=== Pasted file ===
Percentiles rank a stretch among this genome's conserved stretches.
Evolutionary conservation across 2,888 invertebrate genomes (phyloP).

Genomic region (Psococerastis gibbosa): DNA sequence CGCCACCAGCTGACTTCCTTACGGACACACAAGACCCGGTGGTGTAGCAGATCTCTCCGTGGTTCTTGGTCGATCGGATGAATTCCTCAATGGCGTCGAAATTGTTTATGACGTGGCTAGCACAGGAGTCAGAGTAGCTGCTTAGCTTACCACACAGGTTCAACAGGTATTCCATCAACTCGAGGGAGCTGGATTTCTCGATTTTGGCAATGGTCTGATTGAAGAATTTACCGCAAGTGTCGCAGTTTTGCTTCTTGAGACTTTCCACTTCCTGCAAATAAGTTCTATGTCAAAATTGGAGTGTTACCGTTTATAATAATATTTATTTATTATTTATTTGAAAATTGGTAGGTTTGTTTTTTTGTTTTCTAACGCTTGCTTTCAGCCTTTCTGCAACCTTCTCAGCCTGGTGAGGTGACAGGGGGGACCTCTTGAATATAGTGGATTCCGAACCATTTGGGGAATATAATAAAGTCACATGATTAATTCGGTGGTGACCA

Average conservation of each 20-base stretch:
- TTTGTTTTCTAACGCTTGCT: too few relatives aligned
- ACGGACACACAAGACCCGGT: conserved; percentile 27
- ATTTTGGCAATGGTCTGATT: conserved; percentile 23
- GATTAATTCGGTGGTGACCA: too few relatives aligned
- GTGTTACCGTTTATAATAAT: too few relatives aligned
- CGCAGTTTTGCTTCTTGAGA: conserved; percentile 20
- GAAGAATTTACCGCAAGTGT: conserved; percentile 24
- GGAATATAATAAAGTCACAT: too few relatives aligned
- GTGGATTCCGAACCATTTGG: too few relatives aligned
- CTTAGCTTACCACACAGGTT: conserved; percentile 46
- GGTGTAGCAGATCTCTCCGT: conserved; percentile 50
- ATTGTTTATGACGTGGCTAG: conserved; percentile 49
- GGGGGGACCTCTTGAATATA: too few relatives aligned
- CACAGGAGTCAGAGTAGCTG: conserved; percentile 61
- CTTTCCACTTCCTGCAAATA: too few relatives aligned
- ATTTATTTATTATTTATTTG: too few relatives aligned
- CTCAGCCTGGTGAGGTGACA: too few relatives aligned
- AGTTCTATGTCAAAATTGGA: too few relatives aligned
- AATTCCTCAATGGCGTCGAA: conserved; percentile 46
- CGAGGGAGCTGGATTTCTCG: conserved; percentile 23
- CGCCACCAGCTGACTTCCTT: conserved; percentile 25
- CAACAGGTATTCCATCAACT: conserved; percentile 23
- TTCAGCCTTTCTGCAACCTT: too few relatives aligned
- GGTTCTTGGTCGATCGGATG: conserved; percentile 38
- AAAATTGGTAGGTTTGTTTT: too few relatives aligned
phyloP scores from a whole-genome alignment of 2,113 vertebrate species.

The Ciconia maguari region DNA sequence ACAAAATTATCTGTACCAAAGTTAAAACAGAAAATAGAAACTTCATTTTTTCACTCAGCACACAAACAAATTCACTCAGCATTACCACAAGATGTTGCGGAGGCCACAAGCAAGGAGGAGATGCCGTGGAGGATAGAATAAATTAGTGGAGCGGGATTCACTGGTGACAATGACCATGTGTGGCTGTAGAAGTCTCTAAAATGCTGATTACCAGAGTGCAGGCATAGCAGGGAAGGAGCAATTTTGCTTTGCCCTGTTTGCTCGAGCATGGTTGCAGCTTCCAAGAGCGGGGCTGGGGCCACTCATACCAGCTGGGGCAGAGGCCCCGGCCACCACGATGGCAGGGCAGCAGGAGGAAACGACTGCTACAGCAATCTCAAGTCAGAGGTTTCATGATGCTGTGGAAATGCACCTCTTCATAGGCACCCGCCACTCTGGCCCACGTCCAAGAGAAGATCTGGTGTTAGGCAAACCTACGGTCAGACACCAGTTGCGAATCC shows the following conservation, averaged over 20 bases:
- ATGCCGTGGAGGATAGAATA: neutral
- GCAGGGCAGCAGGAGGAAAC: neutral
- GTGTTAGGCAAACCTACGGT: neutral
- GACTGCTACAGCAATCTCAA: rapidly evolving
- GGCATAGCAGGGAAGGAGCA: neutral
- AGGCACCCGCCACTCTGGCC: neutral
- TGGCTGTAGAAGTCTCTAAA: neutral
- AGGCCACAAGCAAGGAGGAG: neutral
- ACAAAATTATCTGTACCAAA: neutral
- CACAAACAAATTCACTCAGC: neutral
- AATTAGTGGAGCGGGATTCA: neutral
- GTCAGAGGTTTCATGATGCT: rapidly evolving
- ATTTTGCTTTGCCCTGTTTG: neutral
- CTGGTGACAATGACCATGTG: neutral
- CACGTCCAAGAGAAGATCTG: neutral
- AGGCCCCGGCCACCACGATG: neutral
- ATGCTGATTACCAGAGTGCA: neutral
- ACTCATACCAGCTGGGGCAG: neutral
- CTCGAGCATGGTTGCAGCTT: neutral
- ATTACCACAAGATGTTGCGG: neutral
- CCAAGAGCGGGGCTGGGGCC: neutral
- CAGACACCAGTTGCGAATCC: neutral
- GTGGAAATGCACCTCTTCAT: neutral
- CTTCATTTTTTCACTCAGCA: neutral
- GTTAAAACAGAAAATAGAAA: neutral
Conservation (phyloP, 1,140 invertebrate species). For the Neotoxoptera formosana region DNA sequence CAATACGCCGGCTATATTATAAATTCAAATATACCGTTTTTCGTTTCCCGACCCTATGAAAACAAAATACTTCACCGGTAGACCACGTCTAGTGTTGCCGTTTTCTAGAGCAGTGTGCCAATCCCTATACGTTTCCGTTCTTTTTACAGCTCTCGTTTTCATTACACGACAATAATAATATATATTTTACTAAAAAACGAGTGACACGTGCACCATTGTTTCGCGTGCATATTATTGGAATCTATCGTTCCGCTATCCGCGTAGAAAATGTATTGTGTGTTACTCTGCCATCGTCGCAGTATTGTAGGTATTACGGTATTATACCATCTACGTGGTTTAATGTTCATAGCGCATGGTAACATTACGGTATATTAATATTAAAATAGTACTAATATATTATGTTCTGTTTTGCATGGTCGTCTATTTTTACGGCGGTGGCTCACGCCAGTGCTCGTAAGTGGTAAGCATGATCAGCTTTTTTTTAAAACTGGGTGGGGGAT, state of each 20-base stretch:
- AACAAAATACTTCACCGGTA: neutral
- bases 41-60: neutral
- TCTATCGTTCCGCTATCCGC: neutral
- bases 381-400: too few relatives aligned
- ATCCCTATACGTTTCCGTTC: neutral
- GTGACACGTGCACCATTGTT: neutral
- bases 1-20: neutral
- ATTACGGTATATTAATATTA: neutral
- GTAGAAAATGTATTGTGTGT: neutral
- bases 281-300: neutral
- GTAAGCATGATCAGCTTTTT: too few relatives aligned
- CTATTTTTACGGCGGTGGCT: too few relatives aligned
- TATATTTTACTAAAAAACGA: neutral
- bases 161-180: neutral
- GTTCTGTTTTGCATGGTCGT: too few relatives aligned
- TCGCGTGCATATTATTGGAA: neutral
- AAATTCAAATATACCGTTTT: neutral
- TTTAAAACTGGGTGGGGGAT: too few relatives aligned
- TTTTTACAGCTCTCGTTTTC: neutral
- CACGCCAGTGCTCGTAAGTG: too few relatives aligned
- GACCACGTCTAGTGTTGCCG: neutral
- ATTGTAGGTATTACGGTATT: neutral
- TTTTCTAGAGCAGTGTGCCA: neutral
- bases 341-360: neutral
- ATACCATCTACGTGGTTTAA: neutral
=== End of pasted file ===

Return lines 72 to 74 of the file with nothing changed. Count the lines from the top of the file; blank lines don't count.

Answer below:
- GTTCTGTTTTGCATGGTCGT: too few relatives aligned
- TCGCGTGCATATTATTGGAA: neutral
- AAATTCAAATATACCGTTTT: neutral